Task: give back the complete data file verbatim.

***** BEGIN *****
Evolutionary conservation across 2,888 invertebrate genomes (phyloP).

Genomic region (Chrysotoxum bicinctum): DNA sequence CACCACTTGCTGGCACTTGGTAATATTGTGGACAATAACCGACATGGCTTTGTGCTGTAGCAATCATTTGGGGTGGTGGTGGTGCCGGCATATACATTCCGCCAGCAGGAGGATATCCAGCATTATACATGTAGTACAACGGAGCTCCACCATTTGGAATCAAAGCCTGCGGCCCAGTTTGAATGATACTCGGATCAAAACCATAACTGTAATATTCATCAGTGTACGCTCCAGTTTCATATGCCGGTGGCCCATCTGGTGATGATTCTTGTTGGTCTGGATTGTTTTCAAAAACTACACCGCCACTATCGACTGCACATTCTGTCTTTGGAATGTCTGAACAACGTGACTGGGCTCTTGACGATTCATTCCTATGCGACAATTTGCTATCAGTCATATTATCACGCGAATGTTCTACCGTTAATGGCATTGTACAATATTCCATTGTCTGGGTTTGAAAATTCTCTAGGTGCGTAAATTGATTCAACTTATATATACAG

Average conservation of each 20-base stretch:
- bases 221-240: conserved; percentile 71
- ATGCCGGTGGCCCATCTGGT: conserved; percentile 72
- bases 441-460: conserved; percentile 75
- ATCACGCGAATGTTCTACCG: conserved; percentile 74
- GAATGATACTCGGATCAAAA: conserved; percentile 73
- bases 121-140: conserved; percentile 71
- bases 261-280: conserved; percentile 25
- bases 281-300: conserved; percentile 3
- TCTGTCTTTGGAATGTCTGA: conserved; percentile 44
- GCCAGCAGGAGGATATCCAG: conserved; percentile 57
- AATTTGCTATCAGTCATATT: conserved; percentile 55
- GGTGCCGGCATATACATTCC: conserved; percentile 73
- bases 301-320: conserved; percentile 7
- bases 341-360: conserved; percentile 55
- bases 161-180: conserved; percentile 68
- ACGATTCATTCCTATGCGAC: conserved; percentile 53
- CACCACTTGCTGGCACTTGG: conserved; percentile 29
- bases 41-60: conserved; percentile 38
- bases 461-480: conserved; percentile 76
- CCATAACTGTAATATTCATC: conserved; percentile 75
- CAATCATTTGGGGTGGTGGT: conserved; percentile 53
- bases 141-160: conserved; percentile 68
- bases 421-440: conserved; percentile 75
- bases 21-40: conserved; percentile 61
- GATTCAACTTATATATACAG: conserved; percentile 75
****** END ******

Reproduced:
Evolutionary conservation across 2,888 invertebrate genomes (phyloP).

Genomic region (Chrysotoxum bicinctum): DNA sequence CACCACTTGCTGGCACTTGGTAATATTGTGGACAATAACCGACATGGCTTTGTGCTGTAGCAATCATTTGGGGTGGTGGTGGTGCCGGCATATACATTCCGCCAGCAGGAGGATATCCAGCATTATACATGTAGTACAACGGAGCTCCACCATTTGGAATCAAAGCCTGCGGCCCAGTTTGAATGATACTCGGATCAAAACCATAACTGTAATATTCATCAGTGTACGCTCCAGTTTCATATGCCGGTGGCCCATCTGGTGATGATTCTTGTTGGTCTGGATTGTTTTCAAAAACTACACCGCCACTATCGACTGCACATTCTGTCTTTGGAATGTCTGAACAACGTGACTGGGCTCTTGACGATTCATTCCTATGCGACAATTTGCTATCAGTCATATTATCACGCGAATGTTCTACCGTTAATGGCATTGTACAATATTCCATTGTCTGGGTTTGAAAATTCTCTAGGTGCGTAAATTGATTCAACTTATATATACAG

Average conservation of each 20-base stretch:
- bases 221-240: conserved; percentile 71
- ATGCCGGTGGCCCATCTGGT: conserved; percentile 72
- bases 441-460: conserved; percentile 75
- ATCACGCGAATGTTCTACCG: conserved; percentile 74
- GAATGATACTCGGATCAAAA: conserved; percentile 73
- bases 121-140: conserved; percentile 71
- bases 261-280: conserved; percentile 25
- bases 281-300: conserved; percentile 3
- TCTGTCTTTGGAATGTCTGA: conserved; percentile 44
- GCCAGCAGGAGGATATCCAG: conserved; percentile 57
- AATTTGCTATCAGTCATATT: conserved; percentile 55
- GGTGCCGGCATATACATTCC: conserved; percentile 73
- bases 301-320: conserved; percentile 7
- bases 341-360: conserved; percentile 55
- bases 161-180: conserved; percentile 68
- ACGATTCATTCCTATGCGAC: conserved; percentile 53
- CACCACTTGCTGGCACTTGG: conserved; percentile 29
- bases 41-60: conserved; percentile 38
- bases 461-480: conserved; percentile 76
- CCATAACTGTAATATTCATC: conserved; percentile 75
- CAATCATTTGGGGTGGTGGT: conserved; percentile 53
- bases 141-160: conserved; percentile 68
- bases 421-440: conserved; percentile 75
- bases 21-40: conserved; percentile 61
- GATTCAACTTATATATACAG: conserved; percentile 75